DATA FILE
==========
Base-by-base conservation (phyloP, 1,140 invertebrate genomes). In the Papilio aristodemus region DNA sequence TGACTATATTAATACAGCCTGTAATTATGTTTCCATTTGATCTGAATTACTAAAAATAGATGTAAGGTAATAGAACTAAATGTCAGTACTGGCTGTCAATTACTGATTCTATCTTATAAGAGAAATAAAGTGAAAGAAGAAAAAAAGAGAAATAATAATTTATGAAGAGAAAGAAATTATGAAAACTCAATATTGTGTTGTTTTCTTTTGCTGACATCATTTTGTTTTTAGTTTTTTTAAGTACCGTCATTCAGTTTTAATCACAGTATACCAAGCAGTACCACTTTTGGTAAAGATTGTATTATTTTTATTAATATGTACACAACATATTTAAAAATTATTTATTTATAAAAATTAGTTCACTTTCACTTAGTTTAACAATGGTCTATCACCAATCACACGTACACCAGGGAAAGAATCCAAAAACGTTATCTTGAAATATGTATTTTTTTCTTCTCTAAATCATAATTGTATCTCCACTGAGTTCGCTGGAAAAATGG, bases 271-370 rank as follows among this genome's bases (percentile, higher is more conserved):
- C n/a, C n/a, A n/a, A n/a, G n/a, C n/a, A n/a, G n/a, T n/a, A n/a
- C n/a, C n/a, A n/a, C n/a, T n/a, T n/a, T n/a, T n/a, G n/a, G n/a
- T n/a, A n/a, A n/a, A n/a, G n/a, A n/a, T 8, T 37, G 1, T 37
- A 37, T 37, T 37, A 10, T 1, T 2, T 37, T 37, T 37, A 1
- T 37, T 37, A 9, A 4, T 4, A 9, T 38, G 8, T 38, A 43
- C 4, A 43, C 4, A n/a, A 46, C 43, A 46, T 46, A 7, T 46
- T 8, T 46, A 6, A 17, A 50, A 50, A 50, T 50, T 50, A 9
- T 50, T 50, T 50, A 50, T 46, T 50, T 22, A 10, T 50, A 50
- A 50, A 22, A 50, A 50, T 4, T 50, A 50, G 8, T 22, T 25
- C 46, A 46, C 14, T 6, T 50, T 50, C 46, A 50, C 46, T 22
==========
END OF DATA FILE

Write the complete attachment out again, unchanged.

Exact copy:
Base-by-base conservation (phyloP, 1,140 invertebrate genomes). In the Papilio aristodemus region DNA sequence TGACTATATTAATACAGCCTGTAATTATGTTTCCATTTGATCTGAATTACTAAAAATAGATGTAAGGTAATAGAACTAAATGTCAGTACTGGCTGTCAATTACTGATTCTATCTTATAAGAGAAATAAAGTGAAAGAAGAAAAAAAGAGAAATAATAATTTATGAAGAGAAAGAAATTATGAAAACTCAATATTGTGTTGTTTTCTTTTGCTGACATCATTTTGTTTTTAGTTTTTTTAAGTACCGTCATTCAGTTTTAATCACAGTATACCAAGCAGTACCACTTTTGGTAAAGATTGTATTATTTTTATTAATATGTACACAACATATTTAAAAATTATTTATTTATAAAAATTAGTTCACTTTCACTTAGTTTAACAATGGTCTATCACCAATCACACGTACACCAGGGAAAGAATCCAAAAACGTTATCTTGAAATATGTATTTTTTTCTTCTCTAAATCATAATTGTATCTCCACTGAGTTCGCTGGAAAAATGG, bases 271-370 rank as follows among this genome's bases (percentile, higher is more conserved):
- C n/a, C n/a, A n/a, A n/a, G n/a, C n/a, A n/a, G n/a, T n/a, A n/a
- C n/a, C n/a, A n/a, C n/a, T n/a, T n/a, T n/a, T n/a, G n/a, G n/a
- T n/a, A n/a, A n/a, A n/a, G n/a, A n/a, T 8, T 37, G 1, T 37
- A 37, T 37, T 37, A 10, T 1, T 2, T 37, T 37, T 37, A 1
- T 37, T 37, A 9, A 4, T 4, A 9, T 38, G 8, T 38, A 43
- C 4, A 43, C 4, A n/a, A 46, C 43, A 46, T 46, A 7, T 46
- T 8, T 46, A 6, A 17, A 50, A 50, A 50, T 50, T 50, A 9
- T 50, T 50, T 50, A 50, T 46, T 50, T 22, A 10, T 50, A 50
- A 50, A 22, A 50, A 50, T 4, T 50, A 50, G 8, T 22, T 25
- C 46, A 46, C 14, T 6, T 50, T 50, C 46, A 50, C 46, T 22